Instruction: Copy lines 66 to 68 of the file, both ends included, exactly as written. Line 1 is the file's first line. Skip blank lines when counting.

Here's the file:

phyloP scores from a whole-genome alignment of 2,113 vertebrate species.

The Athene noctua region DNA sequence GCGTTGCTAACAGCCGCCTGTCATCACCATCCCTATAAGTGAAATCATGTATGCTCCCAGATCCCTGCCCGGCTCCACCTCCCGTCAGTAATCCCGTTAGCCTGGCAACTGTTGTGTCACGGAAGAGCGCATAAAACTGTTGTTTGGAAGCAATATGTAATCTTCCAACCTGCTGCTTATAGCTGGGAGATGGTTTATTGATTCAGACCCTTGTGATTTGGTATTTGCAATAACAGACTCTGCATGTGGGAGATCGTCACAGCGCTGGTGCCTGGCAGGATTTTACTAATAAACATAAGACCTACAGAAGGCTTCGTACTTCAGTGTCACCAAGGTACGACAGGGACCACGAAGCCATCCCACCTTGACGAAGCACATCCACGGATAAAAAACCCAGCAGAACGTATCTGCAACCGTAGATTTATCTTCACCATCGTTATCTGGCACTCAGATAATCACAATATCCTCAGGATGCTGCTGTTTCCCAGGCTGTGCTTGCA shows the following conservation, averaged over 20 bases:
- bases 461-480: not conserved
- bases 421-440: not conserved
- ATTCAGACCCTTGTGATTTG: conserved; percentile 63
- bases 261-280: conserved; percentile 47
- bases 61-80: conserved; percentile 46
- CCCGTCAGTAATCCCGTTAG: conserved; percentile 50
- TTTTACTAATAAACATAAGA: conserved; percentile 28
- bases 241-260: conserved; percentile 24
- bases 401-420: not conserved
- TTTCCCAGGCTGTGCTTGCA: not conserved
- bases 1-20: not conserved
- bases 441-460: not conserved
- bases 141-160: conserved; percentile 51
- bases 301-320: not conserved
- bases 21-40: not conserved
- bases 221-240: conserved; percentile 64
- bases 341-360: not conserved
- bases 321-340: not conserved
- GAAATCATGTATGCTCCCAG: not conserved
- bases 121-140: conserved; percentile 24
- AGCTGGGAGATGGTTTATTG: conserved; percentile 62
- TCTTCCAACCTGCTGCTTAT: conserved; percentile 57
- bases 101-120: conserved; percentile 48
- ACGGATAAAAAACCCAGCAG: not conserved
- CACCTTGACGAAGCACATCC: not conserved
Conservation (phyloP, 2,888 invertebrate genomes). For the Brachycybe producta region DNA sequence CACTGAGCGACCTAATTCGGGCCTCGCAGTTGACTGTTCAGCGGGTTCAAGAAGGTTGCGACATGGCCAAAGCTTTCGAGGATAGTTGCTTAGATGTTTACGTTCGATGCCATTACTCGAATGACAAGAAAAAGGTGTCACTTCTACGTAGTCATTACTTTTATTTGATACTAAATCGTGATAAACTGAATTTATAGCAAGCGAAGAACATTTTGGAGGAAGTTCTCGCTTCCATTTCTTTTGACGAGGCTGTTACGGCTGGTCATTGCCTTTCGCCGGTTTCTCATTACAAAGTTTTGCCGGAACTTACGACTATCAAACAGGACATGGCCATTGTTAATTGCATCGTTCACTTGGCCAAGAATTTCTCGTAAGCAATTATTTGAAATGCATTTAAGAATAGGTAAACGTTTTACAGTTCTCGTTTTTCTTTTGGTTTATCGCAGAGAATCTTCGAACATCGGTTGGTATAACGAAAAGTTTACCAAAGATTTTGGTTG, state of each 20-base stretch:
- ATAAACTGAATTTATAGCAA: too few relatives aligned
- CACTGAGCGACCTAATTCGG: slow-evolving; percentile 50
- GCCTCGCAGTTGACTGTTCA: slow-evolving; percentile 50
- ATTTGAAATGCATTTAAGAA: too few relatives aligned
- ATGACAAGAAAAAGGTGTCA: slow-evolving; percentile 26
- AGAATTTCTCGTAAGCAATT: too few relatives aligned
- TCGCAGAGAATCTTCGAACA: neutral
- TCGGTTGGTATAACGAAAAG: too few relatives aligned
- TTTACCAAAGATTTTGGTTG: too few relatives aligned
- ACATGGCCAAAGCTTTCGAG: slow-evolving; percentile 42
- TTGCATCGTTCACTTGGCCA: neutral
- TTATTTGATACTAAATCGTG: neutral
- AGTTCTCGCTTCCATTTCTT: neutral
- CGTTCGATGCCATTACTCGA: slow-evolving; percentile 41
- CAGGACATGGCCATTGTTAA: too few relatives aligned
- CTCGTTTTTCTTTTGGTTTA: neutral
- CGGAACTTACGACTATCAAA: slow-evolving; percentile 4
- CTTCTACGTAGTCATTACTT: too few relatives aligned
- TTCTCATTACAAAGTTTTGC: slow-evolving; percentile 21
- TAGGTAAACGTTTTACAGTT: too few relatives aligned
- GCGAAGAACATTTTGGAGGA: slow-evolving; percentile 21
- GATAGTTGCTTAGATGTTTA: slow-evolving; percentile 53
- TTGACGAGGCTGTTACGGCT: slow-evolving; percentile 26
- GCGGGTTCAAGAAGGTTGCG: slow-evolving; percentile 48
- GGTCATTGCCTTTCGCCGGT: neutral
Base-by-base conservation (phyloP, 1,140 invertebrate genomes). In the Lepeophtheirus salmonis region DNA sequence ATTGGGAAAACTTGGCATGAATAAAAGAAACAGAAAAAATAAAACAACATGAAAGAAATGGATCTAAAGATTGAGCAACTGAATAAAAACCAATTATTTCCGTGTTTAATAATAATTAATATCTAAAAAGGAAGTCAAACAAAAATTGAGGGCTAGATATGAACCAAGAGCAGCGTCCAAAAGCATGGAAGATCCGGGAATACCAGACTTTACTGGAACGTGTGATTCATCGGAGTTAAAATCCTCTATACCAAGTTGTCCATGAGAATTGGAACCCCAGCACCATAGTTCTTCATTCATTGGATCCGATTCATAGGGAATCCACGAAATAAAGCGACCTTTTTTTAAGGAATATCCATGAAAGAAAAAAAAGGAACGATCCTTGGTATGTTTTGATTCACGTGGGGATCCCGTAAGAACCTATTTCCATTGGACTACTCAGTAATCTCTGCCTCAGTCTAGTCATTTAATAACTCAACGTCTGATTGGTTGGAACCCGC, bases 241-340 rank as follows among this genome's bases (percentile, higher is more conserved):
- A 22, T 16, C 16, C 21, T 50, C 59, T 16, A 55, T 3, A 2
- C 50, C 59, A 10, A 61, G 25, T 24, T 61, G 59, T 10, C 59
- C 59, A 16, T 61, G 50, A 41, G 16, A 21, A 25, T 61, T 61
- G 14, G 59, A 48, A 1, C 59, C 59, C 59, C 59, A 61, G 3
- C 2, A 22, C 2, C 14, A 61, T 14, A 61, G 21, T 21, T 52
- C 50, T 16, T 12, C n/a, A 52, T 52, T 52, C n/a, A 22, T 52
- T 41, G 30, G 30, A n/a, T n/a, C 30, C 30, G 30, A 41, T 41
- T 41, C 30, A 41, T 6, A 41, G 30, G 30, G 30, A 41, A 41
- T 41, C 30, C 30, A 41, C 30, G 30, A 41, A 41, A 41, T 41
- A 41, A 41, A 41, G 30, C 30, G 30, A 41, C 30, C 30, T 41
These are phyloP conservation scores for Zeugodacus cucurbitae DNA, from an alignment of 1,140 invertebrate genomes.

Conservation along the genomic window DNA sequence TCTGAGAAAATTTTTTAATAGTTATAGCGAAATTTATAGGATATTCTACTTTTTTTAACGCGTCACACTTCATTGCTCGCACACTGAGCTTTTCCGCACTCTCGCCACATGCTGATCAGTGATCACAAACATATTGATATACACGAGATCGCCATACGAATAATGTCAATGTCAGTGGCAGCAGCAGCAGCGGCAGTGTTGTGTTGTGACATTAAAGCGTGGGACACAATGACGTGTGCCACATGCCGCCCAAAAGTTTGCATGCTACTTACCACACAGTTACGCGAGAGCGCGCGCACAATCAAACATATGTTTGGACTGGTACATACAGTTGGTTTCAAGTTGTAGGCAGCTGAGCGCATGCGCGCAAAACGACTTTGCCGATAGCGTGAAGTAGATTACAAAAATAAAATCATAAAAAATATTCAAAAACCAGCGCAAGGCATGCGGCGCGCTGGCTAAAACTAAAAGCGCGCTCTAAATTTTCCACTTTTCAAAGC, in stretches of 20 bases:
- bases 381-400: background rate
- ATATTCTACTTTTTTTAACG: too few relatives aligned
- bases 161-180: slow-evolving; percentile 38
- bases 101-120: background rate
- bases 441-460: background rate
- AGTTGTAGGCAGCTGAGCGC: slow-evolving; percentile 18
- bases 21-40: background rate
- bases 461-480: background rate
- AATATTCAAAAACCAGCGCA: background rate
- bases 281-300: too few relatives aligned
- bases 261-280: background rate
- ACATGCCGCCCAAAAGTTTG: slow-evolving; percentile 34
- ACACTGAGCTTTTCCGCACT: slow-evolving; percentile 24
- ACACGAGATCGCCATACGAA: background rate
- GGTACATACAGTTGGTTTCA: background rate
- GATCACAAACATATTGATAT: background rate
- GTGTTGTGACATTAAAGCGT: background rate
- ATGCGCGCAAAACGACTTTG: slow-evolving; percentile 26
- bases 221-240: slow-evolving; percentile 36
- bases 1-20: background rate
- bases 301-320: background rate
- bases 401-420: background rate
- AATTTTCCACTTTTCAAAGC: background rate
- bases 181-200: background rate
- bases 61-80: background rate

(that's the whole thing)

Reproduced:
Conservation along the genomic window DNA sequence TCTGAGAAAATTTTTTAATAGTTATAGCGAAATTTATAGGATATTCTACTTTTTTTAACGCGTCACACTTCATTGCTCGCACACTGAGCTTTTCCGCACTCTCGCCACATGCTGATCAGTGATCACAAACATATTGATATACACGAGATCGCCATACGAATAATGTCAATGTCAGTGGCAGCAGCAGCAGCGGCAGTGTTGTGTTGTGACATTAAAGCGTGGGACACAATGACGTGTGCCACATGCCGCCCAAAAGTTTGCATGCTACTTACCACACAGTTACGCGAGAGCGCGCGCACAATCAAACATATGTTTGGACTGGTACATACAGTTGGTTTCAAGTTGTAGGCAGCTGAGCGCATGCGCGCAAAACGACTTTGCCGATAGCGTGAAGTAGATTACAAAAATAAAATCATAAAAAATATTCAAAAACCAGCGCAAGGCATGCGGCGCGCTGGCTAAAACTAAAAGCGCGCTCTAAATTTTCCACTTTTCAAAGC, in stretches of 20 bases:
- bases 381-400: background rate
- ATATTCTACTTTTTTTAACG: too few relatives aligned